44 Wake Forest L. Rev. 183 (2009)
48 Pages Posted: 30 Mar 2008 Last revised: 11 Mar 2014
Date Written: 2009
Is there such a thing as a criminally “violent brain”? Does it make sense to speak of “the neurobiology of violence” or the “psychopathology of crime”? Is it possible to answer on a physiological level what makes one person engage in criminal violence and another not, under similar circumstances?
Current research in law and neuroscience is promising to answer these questions with a “yes.” Some legal scholars working in this area claim that we are close to realizing the “early criminologists' dream of identifying the biological roots of criminality.” These hopes for a neuroscientific transformation of the criminal law, although based in the newest research, are continuous with a long-standing history. Criminal law and neuroscience have been engaged in an ill-fated and sometimes tragic affair for over two hundred years. Three issues have recurred that track those that bedeviled earlier efforts to ground criminal law in brain sciences. First is the claim that the brain is often the most relevant or fundamental level at which to understand criminal conduct. Second is that the various phenomena we call “criminal violence” arise causally from dysfunction within specific locations in the brain (“localization”). Third is the related claim that, because much violent criminality arises from brain dysfunction, people who commit such acts are biologically different from typical people (“alterity” or “otherizing”).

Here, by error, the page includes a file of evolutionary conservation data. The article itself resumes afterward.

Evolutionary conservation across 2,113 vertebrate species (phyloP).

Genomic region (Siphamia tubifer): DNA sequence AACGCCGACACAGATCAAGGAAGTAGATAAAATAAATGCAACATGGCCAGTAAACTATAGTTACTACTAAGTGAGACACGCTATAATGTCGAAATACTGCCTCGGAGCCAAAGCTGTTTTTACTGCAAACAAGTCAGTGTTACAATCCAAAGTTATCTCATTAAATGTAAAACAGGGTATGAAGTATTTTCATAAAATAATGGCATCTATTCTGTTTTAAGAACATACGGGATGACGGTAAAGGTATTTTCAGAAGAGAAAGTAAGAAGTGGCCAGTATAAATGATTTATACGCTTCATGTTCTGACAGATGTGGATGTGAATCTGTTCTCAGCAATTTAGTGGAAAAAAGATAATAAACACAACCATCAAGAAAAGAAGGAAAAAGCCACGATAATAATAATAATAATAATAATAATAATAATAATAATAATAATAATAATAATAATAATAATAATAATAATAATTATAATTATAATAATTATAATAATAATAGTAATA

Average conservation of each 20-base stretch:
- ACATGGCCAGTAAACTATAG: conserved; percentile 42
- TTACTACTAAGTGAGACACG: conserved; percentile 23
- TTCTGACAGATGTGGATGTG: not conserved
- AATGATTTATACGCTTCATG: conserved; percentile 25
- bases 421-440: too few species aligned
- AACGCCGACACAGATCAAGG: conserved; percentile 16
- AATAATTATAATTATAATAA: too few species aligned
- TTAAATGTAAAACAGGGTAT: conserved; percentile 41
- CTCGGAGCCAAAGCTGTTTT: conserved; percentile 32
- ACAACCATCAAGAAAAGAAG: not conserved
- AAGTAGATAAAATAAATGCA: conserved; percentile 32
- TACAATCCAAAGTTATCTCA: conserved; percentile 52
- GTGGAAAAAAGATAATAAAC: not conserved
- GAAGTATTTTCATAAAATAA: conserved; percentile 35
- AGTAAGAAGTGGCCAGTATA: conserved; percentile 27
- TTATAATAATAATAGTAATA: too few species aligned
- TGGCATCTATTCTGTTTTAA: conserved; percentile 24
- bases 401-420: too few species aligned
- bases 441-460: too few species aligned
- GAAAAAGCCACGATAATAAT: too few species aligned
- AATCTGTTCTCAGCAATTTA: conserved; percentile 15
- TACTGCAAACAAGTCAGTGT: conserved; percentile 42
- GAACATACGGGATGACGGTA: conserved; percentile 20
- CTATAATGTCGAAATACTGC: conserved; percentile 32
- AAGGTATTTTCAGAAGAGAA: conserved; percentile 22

This Article first demonstrates parallels between certain current claims about the neurobiology of criminal violence and past movements that were concerned with the law and neuroscience of violence: phrenology, Lombrosian biological criminology, and lobotomy. It then engages in a substantive review and critique of several current claims about the neurological bases of criminal violence. Drawing on research and interviews with neuroscientists, this Article shows that causally localizing what we call “criminal violence” to bits of the brain is scientifically contestable and epistemologically untenable. In viewing the criminal law-neuroscience relationship through the lens of history of science, this Article hopes to offer a constructive portrait of how current neuroscience might inform criminal law discourse about regulating violence.
Keywords: criminal law, neuroscience, neurolaw, violence, history of science
JEL Classification: K14, K23
Suggested Citation: Suggested Citation
Pustilnik, Amanda C., Violence on the Brain: A Critique of Neuroscience in Criminal Law (2009). 44 Wake Forest L. Rev. 183 (2009). Available at SSRN: https://ssrn.com/abstract=1114250
By Dov Fox